Sen. John McCain (R-Ariz.) plans to promise on Monday that he will balance the federal budget by the end of his first term by curbing wasteful spending and overhauling entitlement programs, including Social Security, his advisers told Politico.
The vow to take on Social Security puts McCain in a political danger zone that thwarted President Bush after he named it the top domestic priority of his second term.
McCain is making the pledge at the beginning of a week when both presidential candidates plan to devote their events to the economy, the top issue in poll after poll as voters struggle to keep their jobs and fill their gas tanks.
“In the long-term, the only way to keep the budget balanced is successful reform of the large spending pressures in Social Security, Medicare, and Medicaid,” the McCain campaign says in a policy paper to be released Monday.
“The McCain administration would reserve all savings from victory in the Iraq and Afghanistan operations in the fight against Islamic extremists for reducing the deficit. Since all their costs were financed with deficit spending, all their savings must go to deficit reduction.”
The pledge is a return to an earlier position he'd later backed away from. On April 15, McCain backed off a February pledge to balance the budget in his first term when asked about it by Michael Cooper of The New York Times, who reported that McCain said “at a news conference … that ‘economic conditions are reversed’ and that he would have a balanced budget within eight years.”
McCain advisers admit that the document is a repackaging of previous policies, without dramatic new initiatives. Some Democratic officials had thought McCain might try to make a splash by proposing a bold middle-class tax cut.
Jason Furman, Obama's economic policy director, called McCain's pledge “preposterous." Furman pointed out that the Congressional Budget Office now estimates a 2013 deficit of $443 billion, assuming the Bush tax cuts are extended. And he estimated that McCain would have to cut discretionary spending—including defense—by roughly one-third to bring the budget into the black by then.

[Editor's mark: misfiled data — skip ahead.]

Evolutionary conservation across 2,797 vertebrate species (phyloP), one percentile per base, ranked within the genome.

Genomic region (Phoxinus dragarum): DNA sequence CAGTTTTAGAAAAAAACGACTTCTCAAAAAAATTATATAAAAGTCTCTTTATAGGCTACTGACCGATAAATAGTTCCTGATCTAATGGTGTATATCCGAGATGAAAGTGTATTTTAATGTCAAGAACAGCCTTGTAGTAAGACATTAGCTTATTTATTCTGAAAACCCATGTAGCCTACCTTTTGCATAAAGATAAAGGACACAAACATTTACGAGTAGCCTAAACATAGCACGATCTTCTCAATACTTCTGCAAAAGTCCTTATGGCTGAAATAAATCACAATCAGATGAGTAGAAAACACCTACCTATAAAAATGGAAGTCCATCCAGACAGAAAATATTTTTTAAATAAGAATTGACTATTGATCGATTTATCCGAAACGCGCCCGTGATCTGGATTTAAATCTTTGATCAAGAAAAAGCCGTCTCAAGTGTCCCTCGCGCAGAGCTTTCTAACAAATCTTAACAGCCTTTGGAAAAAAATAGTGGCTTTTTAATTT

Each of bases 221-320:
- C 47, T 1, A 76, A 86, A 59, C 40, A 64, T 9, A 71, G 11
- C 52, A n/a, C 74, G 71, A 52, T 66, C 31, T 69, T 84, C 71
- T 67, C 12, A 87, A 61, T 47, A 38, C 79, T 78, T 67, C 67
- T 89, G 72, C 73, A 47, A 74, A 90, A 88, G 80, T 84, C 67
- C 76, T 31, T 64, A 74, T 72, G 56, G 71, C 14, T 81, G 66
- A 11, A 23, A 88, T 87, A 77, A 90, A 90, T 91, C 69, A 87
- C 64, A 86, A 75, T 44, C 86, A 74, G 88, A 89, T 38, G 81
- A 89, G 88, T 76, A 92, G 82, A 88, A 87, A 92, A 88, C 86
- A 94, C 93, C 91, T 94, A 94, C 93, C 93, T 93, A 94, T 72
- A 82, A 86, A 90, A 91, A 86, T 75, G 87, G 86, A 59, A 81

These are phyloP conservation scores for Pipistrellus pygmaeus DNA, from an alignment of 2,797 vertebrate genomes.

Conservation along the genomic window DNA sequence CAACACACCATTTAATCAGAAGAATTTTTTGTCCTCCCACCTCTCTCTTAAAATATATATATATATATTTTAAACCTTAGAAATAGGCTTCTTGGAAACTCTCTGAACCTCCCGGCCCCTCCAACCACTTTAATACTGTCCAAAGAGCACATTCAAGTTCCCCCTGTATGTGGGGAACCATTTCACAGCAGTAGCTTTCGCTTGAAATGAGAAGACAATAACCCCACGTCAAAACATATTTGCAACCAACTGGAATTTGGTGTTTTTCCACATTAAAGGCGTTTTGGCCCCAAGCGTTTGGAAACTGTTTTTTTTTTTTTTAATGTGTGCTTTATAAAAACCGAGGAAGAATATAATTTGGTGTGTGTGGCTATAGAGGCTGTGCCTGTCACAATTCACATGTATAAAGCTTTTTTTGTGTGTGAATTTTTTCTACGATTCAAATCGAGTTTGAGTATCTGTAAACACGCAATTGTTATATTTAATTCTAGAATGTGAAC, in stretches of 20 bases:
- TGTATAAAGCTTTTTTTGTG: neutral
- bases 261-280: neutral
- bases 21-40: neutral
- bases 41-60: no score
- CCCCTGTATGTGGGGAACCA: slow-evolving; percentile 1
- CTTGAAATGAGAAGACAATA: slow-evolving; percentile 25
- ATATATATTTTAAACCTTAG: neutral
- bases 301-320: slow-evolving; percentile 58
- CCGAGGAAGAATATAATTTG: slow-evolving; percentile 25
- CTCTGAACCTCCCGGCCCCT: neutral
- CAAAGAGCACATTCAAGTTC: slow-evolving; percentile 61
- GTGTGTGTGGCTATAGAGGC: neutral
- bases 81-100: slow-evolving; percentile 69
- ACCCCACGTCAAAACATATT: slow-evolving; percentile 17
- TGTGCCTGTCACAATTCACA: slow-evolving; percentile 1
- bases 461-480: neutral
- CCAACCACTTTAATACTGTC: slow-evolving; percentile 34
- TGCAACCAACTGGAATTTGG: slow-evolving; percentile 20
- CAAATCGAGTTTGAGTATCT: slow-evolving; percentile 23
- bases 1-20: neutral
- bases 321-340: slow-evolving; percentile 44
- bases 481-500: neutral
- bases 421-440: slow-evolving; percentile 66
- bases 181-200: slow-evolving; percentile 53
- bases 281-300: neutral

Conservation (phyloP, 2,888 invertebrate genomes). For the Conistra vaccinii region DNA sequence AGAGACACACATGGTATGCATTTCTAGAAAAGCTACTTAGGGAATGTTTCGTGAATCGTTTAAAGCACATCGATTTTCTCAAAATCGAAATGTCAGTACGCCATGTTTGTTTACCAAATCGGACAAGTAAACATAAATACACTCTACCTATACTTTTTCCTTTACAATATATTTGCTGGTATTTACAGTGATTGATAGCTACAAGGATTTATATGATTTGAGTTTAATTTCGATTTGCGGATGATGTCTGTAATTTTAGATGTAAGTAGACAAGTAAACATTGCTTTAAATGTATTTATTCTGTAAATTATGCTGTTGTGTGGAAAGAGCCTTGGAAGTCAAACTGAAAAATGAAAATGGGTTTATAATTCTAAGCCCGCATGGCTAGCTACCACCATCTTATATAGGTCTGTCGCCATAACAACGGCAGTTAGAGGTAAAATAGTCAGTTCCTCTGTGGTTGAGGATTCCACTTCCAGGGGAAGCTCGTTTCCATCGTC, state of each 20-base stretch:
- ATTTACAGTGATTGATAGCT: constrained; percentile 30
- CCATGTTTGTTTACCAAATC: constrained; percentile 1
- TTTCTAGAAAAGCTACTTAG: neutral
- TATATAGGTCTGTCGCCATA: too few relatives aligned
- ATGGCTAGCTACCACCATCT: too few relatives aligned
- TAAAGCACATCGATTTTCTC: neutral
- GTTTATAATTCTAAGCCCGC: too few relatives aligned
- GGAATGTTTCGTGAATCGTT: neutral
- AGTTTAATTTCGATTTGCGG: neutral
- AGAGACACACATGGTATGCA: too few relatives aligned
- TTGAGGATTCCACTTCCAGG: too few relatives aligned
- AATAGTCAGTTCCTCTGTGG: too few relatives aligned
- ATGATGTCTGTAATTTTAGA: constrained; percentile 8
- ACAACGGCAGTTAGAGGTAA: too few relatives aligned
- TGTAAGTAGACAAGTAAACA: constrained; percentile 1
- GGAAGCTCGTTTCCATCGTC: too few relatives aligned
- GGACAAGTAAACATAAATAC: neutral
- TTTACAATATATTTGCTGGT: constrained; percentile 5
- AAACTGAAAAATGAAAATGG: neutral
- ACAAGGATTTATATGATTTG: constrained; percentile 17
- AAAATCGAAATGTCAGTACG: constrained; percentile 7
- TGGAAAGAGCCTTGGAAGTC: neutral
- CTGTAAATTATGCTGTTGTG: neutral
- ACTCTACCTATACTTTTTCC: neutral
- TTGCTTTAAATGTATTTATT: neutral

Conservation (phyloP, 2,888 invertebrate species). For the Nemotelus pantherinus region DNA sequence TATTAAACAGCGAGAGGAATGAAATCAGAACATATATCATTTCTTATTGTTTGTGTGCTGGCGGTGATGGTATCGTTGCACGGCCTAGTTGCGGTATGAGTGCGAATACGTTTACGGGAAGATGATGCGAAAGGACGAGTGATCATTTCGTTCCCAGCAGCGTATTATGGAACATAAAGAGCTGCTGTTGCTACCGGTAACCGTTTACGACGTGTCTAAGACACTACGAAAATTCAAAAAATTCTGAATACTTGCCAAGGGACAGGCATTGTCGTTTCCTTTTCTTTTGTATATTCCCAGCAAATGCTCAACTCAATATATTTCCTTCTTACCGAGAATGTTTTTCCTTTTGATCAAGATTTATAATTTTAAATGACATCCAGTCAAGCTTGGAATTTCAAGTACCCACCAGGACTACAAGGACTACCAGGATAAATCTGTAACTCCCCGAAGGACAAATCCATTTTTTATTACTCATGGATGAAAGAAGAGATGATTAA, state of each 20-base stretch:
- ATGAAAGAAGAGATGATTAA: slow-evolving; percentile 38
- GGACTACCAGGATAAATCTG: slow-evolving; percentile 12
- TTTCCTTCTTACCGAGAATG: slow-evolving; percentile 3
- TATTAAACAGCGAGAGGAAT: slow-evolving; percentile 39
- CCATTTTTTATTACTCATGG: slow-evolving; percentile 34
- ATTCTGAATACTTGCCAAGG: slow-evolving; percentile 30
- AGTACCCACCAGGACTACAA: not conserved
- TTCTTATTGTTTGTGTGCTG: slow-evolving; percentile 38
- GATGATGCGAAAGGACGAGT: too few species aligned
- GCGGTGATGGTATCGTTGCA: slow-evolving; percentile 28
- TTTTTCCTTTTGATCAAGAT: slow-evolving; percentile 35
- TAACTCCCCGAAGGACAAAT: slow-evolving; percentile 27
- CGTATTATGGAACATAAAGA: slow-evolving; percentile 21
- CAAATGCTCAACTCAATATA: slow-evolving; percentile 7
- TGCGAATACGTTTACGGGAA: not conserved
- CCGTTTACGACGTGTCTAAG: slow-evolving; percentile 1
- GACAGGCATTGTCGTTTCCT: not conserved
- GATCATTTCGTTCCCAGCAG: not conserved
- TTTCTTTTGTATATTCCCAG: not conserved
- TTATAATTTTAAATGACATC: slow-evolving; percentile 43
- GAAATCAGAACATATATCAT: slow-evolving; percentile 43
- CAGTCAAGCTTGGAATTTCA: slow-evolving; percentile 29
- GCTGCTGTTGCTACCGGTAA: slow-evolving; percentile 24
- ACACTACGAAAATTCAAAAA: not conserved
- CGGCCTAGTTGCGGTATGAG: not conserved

"McCain would have to pay for all of his new tax cuts and other proposals and then, on top of that, cut an additional $443 billion from the budget—which is 81 percent of Medicare spending or 78 percent of all discretionary spending outside of defense," Furman said.
McCain’s tour of swing states is designed to relaunch his candidacy after a high-stakes shakeup last week in his campaign organization, which has been widely criticized as soft and slow compared to the Obama machine.
Sen. Barack Obama (D-Ill.) also is spending the week emphasizing economic issues, and plans to tout the family-friendly, bottom-up benefits of his proposals.
Obama begins the week in Charlotte, N.C., with what his campaign calls “a discussion on economic security for America’s families.”
The Obama campaign sought to steal McCain’s thunder by holding a conference call Sunday to portray McCain as out of touch and not up to the job on economic matters.
McCain’s emphasis on balancing the budget is likely to excite conservatives, who have remained skeptical of his candidacy, and provoke derision from Democrats, who will argue that it’s a warmed-over version of proposals that President Bush failed to enact.
The budget was in surplus when Bush took office but now is deeply in the red—$410 billion, the White House projects, blaming the demands of war and homeland security.
McCain begins his tour in Colorado, then goes on to Pennsylvania, Ohio Michigan and Wisconsin—five of this year’s 10 most closely contested states.